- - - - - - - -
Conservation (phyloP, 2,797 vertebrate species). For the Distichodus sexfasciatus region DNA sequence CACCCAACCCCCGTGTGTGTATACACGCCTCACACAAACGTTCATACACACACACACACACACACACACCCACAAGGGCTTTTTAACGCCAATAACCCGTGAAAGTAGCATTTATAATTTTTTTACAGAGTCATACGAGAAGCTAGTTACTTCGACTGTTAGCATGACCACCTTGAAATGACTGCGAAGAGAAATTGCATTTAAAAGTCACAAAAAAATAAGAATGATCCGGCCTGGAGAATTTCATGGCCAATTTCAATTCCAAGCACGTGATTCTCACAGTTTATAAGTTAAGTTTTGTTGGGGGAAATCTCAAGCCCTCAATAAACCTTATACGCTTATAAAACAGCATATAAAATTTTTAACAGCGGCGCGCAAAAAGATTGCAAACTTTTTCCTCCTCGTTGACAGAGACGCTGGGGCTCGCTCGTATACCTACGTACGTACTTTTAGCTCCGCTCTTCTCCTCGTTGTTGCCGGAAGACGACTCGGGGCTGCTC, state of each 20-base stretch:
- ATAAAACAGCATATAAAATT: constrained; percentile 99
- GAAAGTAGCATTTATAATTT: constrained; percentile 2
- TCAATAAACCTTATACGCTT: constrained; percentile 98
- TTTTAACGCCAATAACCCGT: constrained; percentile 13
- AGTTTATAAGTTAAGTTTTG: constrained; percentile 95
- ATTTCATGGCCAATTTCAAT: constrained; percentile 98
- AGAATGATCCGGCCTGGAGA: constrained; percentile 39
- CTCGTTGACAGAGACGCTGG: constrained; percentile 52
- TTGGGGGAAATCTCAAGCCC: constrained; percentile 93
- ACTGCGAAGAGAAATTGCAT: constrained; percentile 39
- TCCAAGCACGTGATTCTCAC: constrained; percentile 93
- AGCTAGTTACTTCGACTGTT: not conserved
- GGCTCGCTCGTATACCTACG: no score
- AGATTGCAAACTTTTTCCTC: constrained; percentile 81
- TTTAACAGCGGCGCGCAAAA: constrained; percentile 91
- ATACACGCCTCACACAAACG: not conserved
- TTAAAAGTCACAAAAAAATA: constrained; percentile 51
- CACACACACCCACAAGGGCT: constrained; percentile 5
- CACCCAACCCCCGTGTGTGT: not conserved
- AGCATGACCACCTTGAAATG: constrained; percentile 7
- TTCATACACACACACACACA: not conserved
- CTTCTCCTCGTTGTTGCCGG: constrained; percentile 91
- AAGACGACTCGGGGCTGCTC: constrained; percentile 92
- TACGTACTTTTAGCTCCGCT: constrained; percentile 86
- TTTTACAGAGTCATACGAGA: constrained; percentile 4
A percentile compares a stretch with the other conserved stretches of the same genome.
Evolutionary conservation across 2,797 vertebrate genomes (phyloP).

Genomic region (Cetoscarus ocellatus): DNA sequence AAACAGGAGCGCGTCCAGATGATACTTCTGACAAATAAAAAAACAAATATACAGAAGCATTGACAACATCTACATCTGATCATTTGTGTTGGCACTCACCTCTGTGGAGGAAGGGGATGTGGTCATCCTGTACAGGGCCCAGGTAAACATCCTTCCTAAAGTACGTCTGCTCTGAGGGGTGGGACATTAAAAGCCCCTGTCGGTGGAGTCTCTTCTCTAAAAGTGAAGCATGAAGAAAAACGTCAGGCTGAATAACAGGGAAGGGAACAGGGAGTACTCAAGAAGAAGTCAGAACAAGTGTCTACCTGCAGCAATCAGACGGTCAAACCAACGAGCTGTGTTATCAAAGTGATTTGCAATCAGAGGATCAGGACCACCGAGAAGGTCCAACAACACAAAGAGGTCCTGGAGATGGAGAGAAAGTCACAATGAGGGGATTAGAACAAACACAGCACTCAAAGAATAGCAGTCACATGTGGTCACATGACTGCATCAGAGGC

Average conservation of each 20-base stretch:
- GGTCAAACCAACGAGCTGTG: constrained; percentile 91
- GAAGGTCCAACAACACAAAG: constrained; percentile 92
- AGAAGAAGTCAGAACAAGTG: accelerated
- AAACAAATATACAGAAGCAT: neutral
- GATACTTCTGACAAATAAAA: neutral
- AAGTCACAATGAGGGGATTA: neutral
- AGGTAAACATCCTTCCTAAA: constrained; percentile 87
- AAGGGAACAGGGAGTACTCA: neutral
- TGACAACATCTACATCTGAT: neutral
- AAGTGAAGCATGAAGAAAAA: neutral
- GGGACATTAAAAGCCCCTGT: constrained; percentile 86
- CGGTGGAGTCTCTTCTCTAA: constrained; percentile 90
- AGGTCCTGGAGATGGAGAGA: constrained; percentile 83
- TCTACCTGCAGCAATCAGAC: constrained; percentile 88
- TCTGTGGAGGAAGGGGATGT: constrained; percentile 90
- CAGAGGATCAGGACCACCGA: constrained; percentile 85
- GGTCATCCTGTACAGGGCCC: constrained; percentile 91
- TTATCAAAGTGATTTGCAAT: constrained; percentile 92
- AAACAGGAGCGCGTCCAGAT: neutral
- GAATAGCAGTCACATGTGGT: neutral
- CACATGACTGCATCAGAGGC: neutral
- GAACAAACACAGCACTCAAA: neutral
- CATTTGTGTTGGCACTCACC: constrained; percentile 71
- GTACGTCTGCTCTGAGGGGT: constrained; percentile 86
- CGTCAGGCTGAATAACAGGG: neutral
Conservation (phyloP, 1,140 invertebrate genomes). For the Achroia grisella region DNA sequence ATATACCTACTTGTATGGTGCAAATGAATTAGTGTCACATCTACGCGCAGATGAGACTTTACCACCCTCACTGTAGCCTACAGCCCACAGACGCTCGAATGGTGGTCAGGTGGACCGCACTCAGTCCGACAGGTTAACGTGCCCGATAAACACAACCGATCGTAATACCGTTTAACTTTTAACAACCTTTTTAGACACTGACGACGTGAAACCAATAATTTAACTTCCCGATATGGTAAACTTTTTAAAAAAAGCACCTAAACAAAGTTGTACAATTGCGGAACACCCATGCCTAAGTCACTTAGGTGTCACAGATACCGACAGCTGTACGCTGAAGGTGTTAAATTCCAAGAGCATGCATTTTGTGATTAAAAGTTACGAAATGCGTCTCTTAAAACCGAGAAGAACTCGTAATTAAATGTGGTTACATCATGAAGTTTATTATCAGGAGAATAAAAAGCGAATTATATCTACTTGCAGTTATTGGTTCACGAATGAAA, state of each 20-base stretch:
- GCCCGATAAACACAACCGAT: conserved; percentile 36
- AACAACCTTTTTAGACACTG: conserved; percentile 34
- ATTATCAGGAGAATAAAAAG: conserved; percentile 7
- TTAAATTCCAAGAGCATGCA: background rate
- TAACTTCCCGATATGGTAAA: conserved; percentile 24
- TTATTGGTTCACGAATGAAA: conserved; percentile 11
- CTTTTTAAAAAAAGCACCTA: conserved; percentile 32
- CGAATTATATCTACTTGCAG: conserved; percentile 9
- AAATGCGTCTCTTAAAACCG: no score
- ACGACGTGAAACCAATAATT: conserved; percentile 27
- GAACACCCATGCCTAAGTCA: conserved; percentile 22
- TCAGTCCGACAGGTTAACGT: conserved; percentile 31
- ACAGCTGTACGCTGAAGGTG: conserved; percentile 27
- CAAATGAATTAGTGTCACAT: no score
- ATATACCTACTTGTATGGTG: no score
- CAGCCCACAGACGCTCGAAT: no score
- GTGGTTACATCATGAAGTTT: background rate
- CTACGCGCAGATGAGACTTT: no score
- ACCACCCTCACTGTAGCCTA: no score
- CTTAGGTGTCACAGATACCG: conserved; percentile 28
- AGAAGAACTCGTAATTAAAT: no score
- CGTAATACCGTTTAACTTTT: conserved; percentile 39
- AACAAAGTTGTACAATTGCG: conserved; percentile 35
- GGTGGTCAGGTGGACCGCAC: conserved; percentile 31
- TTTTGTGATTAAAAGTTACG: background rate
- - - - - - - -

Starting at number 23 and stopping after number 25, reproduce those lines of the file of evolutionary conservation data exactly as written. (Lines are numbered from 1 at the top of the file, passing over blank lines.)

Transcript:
- CTTCTCCTCGTTGTTGCCGG: constrained; percentile 91
- AAGACGACTCGGGGCTGCTC: constrained; percentile 92
- TACGTACTTTTAGCTCCGCT: constrained; percentile 86